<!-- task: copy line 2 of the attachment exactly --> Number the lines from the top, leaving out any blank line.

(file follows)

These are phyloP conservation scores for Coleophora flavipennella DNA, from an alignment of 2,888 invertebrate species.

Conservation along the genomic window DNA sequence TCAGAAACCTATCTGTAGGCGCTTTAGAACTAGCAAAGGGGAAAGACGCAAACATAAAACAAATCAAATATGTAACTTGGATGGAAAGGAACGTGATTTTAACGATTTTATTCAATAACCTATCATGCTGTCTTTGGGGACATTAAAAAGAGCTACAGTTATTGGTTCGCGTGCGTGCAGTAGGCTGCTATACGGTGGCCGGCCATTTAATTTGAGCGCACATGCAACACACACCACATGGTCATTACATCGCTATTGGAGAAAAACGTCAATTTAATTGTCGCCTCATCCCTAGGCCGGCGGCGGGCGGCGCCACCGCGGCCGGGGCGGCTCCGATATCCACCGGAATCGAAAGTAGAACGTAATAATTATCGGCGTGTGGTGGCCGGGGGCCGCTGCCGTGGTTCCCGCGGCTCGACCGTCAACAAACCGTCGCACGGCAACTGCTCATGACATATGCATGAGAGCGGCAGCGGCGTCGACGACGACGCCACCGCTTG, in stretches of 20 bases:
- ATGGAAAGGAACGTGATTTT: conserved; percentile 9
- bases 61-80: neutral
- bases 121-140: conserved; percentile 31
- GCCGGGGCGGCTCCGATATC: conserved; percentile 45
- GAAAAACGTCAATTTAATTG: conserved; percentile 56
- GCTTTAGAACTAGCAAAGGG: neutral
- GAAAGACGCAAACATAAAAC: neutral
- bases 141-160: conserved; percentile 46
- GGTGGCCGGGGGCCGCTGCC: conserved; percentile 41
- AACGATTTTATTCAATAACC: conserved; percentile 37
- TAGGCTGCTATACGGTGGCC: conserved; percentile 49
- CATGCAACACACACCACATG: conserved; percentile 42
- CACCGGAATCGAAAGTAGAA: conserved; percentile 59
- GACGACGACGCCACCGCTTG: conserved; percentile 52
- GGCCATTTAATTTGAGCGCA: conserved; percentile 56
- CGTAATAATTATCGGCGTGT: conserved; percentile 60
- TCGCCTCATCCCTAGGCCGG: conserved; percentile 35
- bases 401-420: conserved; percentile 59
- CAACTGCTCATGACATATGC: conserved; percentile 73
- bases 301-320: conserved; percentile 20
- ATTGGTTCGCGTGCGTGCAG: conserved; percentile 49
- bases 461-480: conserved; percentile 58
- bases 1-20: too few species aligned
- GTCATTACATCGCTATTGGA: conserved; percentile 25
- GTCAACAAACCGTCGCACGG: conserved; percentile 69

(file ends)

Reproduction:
Conservation along the genomic window DNA sequence TCAGAAACCTATCTGTAGGCGCTTTAGAACTAGCAAAGGGGAAAGACGCAAACATAAAACAAATCAAATATGTAACTTGGATGGAAAGGAACGTGATTTTAACGATTTTATTCAATAACCTATCATGCTGTCTTTGGGGACATTAAAAAGAGCTACAGTTATTGGTTCGCGTGCGTGCAGTAGGCTGCTATACGGTGGCCGGCCATTTAATTTGAGCGCACATGCAACACACACCACATGGTCATTACATCGCTATTGGAGAAAAACGTCAATTTAATTGTCGCCTCATCCCTAGGCCGGCGGCGGGCGGCGCCACCGCGGCCGGGGCGGCTCCGATATCCACCGGAATCGAAAGTAGAACGTAATAATTATCGGCGTGTGGTGGCCGGGGGCCGCTGCCGTGGTTCCCGCGGCTCGACCGTCAACAAACCGTCGCACGGCAACTGCTCATGACATATGCATGAGAGCGGCAGCGGCGTCGACGACGACGCCACCGCTTG, in stretches of 20 bases: